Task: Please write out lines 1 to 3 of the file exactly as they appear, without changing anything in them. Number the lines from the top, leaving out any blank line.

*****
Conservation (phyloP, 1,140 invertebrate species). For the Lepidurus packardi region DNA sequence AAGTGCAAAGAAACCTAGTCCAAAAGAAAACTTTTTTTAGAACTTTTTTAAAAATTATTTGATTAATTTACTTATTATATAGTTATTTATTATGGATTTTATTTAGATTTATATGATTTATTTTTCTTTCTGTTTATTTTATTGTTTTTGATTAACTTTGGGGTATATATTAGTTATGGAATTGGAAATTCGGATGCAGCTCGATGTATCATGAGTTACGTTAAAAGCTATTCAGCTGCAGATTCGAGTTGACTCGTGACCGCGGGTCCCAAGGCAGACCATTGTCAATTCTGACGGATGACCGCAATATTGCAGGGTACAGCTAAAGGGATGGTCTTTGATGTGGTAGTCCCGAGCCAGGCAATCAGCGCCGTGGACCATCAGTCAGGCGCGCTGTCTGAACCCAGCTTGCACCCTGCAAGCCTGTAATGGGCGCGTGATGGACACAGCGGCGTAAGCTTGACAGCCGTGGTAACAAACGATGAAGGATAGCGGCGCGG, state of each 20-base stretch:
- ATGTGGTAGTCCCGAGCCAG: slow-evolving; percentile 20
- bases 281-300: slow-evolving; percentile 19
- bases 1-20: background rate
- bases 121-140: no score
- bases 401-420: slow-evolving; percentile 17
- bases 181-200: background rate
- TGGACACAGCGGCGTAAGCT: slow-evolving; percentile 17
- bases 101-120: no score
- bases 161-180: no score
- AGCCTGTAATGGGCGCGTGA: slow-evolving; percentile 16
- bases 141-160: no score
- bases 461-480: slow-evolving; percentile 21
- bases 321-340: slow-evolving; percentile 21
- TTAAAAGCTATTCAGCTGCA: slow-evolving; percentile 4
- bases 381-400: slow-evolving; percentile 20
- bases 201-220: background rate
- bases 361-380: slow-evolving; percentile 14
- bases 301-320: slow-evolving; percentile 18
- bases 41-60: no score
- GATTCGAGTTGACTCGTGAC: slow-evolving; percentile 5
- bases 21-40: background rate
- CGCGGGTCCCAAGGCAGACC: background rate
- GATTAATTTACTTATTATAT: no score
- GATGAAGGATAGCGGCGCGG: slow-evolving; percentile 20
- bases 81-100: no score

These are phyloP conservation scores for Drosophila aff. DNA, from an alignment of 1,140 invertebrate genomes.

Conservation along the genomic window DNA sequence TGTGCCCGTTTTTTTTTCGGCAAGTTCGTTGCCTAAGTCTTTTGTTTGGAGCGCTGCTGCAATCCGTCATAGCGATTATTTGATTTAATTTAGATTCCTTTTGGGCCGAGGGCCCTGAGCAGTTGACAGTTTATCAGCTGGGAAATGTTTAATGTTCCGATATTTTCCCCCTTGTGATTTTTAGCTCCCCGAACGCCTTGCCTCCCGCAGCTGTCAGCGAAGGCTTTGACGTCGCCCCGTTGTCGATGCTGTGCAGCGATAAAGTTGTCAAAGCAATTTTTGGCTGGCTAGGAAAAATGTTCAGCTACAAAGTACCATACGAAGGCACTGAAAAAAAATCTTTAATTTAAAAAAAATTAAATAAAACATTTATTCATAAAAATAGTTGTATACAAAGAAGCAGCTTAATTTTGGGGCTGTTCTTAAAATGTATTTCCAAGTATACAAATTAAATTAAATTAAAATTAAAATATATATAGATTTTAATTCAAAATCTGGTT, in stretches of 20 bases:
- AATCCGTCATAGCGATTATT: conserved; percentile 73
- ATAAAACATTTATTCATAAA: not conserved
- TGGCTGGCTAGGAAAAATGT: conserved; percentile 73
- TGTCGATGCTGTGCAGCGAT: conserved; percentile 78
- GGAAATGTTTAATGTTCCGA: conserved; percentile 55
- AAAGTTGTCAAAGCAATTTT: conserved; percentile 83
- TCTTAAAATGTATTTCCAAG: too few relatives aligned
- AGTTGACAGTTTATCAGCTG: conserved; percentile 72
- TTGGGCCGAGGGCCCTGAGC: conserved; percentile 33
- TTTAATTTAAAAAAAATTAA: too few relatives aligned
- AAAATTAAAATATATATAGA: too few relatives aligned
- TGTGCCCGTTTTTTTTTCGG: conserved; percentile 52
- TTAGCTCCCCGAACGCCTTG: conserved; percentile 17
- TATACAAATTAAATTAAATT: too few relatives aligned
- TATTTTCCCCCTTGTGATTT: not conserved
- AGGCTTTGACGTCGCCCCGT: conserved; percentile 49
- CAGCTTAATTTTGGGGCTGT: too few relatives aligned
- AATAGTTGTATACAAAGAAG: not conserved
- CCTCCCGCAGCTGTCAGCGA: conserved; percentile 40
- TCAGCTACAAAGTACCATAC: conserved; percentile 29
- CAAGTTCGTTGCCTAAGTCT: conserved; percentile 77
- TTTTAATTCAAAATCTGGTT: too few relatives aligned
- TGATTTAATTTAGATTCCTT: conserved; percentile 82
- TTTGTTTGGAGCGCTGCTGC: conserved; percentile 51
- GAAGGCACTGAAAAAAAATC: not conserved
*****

Conservation (phyloP, 1,140 invertebrate species). For the Lepidurus packardi region DNA sequence AAGTGCAAAGAAACCTAGTCCAAAAGAAAACTTTTTTTAGAACTTTTTTAAAAATTATTTGATTAATTTACTTATTATATAGTTATTTATTATGGATTTTATTTAGATTTATATGATTTATTTTTCTTTCTGTTTATTTTATTGTTTTTGATTAACTTTGGGGTATATATTAGTTATGGAATTGGAAATTCGGATGCAGCTCGATGTATCATGAGTTACGTTAAAAGCTATTCAGCTGCAGATTCGAGTTGACTCGTGACCGCGGGTCCCAAGGCAGACCATTGTCAATTCTGACGGATGACCGCAATATTGCAGGGTACAGCTAAAGGGATGGTCTTTGATGTGGTAGTCCCGAGCCAGGCAATCAGCGCCGTGGACCATCAGTCAGGCGCGCTGTCTGAACCCAGCTTGCACCCTGCAAGCCTGTAATGGGCGCGTGATGGACACAGCGGCGTAAGCTTGACAGCCGTGGTAACAAACGATGAAGGATAGCGGCGCGG, state of each 20-base stretch:
- ATGTGGTAGTCCCGAGCCAG: slow-evolving; percentile 20
- bases 281-300: slow-evolving; percentile 19